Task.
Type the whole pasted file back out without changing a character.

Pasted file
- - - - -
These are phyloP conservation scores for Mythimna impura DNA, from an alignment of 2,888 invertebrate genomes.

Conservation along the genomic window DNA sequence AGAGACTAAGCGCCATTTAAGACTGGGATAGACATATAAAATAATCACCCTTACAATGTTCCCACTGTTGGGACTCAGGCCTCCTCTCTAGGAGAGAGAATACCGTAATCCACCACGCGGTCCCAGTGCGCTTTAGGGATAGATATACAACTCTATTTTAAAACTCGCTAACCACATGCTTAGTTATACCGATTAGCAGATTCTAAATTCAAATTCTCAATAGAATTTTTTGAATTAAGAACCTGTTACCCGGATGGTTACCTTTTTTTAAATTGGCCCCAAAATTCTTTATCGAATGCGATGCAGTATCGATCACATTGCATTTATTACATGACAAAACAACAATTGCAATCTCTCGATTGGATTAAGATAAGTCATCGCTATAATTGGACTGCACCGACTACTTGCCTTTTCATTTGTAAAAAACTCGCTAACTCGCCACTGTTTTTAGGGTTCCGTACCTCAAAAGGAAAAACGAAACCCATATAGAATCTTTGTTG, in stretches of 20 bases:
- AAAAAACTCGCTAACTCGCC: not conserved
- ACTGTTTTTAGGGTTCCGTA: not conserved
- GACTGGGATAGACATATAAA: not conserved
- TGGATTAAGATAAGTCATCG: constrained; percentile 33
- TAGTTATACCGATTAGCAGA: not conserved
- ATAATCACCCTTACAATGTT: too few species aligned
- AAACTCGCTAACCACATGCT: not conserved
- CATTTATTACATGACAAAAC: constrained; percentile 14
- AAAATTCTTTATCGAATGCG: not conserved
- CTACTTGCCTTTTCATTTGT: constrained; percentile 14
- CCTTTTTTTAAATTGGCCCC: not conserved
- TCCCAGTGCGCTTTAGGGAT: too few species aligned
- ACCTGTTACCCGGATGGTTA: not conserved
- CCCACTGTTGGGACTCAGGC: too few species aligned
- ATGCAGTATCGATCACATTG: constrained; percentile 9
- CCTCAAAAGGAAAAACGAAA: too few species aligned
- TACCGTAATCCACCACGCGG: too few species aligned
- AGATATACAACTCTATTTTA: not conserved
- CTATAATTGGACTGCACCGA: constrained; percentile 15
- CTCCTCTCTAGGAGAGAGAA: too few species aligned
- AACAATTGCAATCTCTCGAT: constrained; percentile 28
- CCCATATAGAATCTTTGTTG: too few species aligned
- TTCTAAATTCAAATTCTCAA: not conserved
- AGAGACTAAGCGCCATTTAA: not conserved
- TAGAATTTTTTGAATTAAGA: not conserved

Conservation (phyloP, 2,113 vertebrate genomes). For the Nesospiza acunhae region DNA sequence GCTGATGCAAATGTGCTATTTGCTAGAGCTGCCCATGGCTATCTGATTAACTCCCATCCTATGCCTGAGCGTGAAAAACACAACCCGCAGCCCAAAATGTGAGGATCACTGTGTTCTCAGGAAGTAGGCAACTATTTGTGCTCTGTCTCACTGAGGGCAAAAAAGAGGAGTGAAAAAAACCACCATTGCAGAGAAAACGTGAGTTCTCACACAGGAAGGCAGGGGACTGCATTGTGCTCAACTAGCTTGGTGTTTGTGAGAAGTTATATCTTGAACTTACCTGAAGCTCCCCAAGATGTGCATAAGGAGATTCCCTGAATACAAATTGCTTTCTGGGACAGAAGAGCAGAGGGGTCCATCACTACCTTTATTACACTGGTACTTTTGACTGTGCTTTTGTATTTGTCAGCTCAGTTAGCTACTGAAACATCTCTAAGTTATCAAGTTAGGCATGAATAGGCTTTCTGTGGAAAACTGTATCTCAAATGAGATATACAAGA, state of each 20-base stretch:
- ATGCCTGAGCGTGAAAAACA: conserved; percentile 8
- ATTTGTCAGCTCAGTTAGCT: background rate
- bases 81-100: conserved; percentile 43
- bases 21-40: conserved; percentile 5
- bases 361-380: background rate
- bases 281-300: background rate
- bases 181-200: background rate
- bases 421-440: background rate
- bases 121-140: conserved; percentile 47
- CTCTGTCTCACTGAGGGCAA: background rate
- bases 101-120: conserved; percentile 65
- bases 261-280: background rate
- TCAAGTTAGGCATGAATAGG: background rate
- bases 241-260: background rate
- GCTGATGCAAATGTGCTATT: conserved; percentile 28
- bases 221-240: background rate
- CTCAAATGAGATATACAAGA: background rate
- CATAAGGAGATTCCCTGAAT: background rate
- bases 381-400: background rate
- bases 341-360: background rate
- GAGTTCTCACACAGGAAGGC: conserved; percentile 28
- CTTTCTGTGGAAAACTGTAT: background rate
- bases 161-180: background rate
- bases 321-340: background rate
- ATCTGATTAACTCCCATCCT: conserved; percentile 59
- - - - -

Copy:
These are phyloP conservation scores for Mythimna impura DNA, from an alignment of 2,888 invertebrate genomes.

Conservation along the genomic window DNA sequence AGAGACTAAGCGCCATTTAAGACTGGGATAGACATATAAAATAATCACCCTTACAATGTTCCCACTGTTGGGACTCAGGCCTCCTCTCTAGGAGAGAGAATACCGTAATCCACCACGCGGTCCCAGTGCGCTTTAGGGATAGATATACAACTCTATTTTAAAACTCGCTAACCACATGCTTAGTTATACCGATTAGCAGATTCTAAATTCAAATTCTCAATAGAATTTTTTGAATTAAGAACCTGTTACCCGGATGGTTACCTTTTTTTAAATTGGCCCCAAAATTCTTTATCGAATGCGATGCAGTATCGATCACATTGCATTTATTACATGACAAAACAACAATTGCAATCTCTCGATTGGATTAAGATAAGTCATCGCTATAATTGGACTGCACCGACTACTTGCCTTTTCATTTGTAAAAAACTCGCTAACTCGCCACTGTTTTTAGGGTTCCGTACCTCAAAAGGAAAAACGAAACCCATATAGAATCTTTGTTG, in stretches of 20 bases:
- AAAAAACTCGCTAACTCGCC: not conserved
- ACTGTTTTTAGGGTTCCGTA: not conserved
- GACTGGGATAGACATATAAA: not conserved
- TGGATTAAGATAAGTCATCG: constrained; percentile 33
- TAGTTATACCGATTAGCAGA: not conserved
- ATAATCACCCTTACAATGTT: too few species aligned
- AAACTCGCTAACCACATGCT: not conserved
- CATTTATTACATGACAAAAC: constrained; percentile 14
- AAAATTCTTTATCGAATGCG: not conserved
- CTACTTGCCTTTTCATTTGT: constrained; percentile 14
- CCTTTTTTTAAATTGGCCCC: not conserved
- TCCCAGTGCGCTTTAGGGAT: too few species aligned
- ACCTGTTACCCGGATGGTTA: not conserved
- CCCACTGTTGGGACTCAGGC: too few species aligned
- ATGCAGTATCGATCACATTG: constrained; percentile 9
- CCTCAAAAGGAAAAACGAAA: too few species aligned
- TACCGTAATCCACCACGCGG: too few species aligned
- AGATATACAACTCTATTTTA: not conserved
- CTATAATTGGACTGCACCGA: constrained; percentile 15
- CTCCTCTCTAGGAGAGAGAA: too few species aligned
- AACAATTGCAATCTCTCGAT: constrained; percentile 28
- CCCATATAGAATCTTTGTTG: too few species aligned
- TTCTAAATTCAAATTCTCAA: not conserved
- AGAGACTAAGCGCCATTTAA: not conserved
- TAGAATTTTTTGAATTAAGA: not conserved

Conservation (phyloP, 2,113 vertebrate genomes). For the Nesospiza acunhae region DNA sequence GCTGATGCAAATGTGCTATTTGCTAGAGCTGCCCATGGCTATCTGATTAACTCCCATCCTATGCCTGAGCGTGAAAAACACAACCCGCAGCCCAAAATGTGAGGATCACTGTGTTCTCAGGAAGTAGGCAACTATTTGTGCTCTGTCTCACTGAGGGCAAAAAAGAGGAGTGAAAAAAACCACCATTGCAGAGAAAACGTGAGTTCTCACACAGGAAGGCAGGGGACTGCATTGTGCTCAACTAGCTTGGTGTTTGTGAGAAGTTATATCTTGAACTTACCTGAAGCTCCCCAAGATGTGCATAAGGAGATTCCCTGAATACAAATTGCTTTCTGGGACAGAAGAGCAGAGGGGTCCATCACTACCTTTATTACACTGGTACTTTTGACTGTGCTTTTGTATTTGTCAGCTCAGTTAGCTACTGAAACATCTCTAAGTTATCAAGTTAGGCATGAATAGGCTTTCTGTGGAAAACTGTATCTCAAATGAGATATACAAGA, state of each 20-base stretch:
- ATGCCTGAGCGTGAAAAACA: conserved; percentile 8
- ATTTGTCAGCTCAGTTAGCT: background rate
- bases 81-100: conserved; percentile 43
- bases 21-40: conserved; percentile 5
- bases 361-380: background rate
- bases 281-300: background rate
- bases 181-200: background rate
- bases 421-440: background rate
- bases 121-140: conserved; percentile 47
- CTCTGTCTCACTGAGGGCAA: background rate
- bases 101-120: conserved; percentile 65
- bases 261-280: background rate
- TCAAGTTAGGCATGAATAGG: background rate
- bases 241-260: background rate
- GCTGATGCAAATGTGCTATT: conserved; percentile 28
- bases 221-240: background rate
- CTCAAATGAGATATACAAGA: background rate
- CATAAGGAGATTCCCTGAAT: background rate
- bases 381-400: background rate
- bases 341-360: background rate
- GAGTTCTCACACAGGAAGGC: conserved; percentile 28
- CTTTCTGTGGAAAACTGTAT: background rate
- bases 161-180: background rate
- bases 321-340: background rate
- ATCTGATTAACTCCCATCCT: conserved; percentile 59